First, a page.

Hazard, H. W. (ed.) / Volume III: The fourteenth and fifteenth centuries
XI: The Kingdom of Cyprus, 1369-1489, pp. 361-395 PDF (8.0 MB)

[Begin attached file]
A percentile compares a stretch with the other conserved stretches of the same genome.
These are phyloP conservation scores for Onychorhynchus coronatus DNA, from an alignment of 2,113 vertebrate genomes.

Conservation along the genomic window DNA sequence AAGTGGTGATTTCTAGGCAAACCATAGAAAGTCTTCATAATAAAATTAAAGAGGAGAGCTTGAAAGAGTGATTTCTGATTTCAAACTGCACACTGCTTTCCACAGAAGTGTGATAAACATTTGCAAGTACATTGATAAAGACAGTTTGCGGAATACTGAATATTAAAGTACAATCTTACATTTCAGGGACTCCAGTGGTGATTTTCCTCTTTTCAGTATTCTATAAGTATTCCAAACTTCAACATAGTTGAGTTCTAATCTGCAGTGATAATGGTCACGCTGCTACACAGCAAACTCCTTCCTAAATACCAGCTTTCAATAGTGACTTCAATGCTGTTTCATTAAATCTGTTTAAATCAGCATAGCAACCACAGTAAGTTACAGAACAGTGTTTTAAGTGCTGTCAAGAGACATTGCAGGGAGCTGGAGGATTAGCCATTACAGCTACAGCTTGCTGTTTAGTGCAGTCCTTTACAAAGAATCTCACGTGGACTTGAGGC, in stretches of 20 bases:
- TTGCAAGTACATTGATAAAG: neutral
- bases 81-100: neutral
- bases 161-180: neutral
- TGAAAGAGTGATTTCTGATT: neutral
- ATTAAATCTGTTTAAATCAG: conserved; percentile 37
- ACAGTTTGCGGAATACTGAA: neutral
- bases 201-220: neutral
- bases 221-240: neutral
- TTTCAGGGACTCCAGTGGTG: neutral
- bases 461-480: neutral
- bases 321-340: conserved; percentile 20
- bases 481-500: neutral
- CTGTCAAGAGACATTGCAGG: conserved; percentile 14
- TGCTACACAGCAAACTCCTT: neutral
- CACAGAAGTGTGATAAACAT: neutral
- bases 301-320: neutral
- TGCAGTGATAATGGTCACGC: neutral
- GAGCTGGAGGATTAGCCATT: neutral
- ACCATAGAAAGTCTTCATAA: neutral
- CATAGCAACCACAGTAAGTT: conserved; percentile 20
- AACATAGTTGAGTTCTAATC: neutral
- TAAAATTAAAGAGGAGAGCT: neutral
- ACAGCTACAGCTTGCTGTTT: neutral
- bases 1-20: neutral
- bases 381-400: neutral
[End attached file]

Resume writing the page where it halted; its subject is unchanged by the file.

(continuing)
394 A HISTORY OF THE CRUSADES the Moslem east and, even more, in the Christian west. We hear little enough, except in parentheses, so to speak, of the Cypriotes them selves and of how they fared under their foreign rulers and feudal lords; in the minds of the western chroniclers they seemed scarcely to exist. It was taken for granted that the peasantry, who were largely synonymous with the Cypriote people,30 were there to produce the crops and their share—in manpower and taxes—of the sinews of war, but without any say in the country's affairs. Indeed, the lowest of the three classes into which they were divided consisted of serfs. On the ecclesiastical side we know more, for the records contain full details of the subjection of the ancient autocephalous church of Cyprus to the Latin church of its rulers. While it is unlikely that the Cypriote peasantry under the Lusignan kingdom were politically worse off, despite their passive role, than the peasantry of other Near Eastern countries during the same period, it is not surprising that by the end of the Venetian occupa tion they had come to conceive, albeit more on religious than political grounds, a profound hatred of the Latin xenocracy. Venice, it is true, maintained as the basis of the island's legal system the Assizes of Jerusalem, to which the people were accustomed, and caused them to be translated from French into the Venetian dialect by the chronicler Florio Bustron.31 But when in 1571 the Turks displaced the Venetians they would be welcomed by the Cypriotes as liberators from the detested Latin yoke. It was the barrier of religion rather than that of language that prevented any fusion between the Cypriote people and the French and other Latin stocks in Cyprus during all the centuries of their presence beside them. That the language difficulty had to some extent, at least, been overcome in the later period of Lusignan rule we may infer from the statement of the Cypriote chronicler Leontius Machaeras that "we write both French and Greek in such a way that no one in the world can say what our language is." But the two churches—the intruding and dispossessing, the indigenous and dispossessed—stood rigidly apart. The status and dignity of a kingdom conferred on Cyprus by the Lusignan dynasty were slow to disappear. When Peter Bembo wrote of Catherine's abdication ceremony that a kingdom was thus reduced to a province, he stated a fact but not the theory. Venice took very 30. Only a few Cypriote families, prominent among them the Podocataros, the Synkleti kos, and the Sozomenos, made their way into the nobility of the kingdom, and they were probably descended from the old Byzantine aristocarcy. 31. F. Bustron's original holograph translation, made at the direction of doge Andrew Gritti and "the illustrious lords rectors of this kingdom of Cyprus" in 1531, was in the possession of the late author of this chapter.
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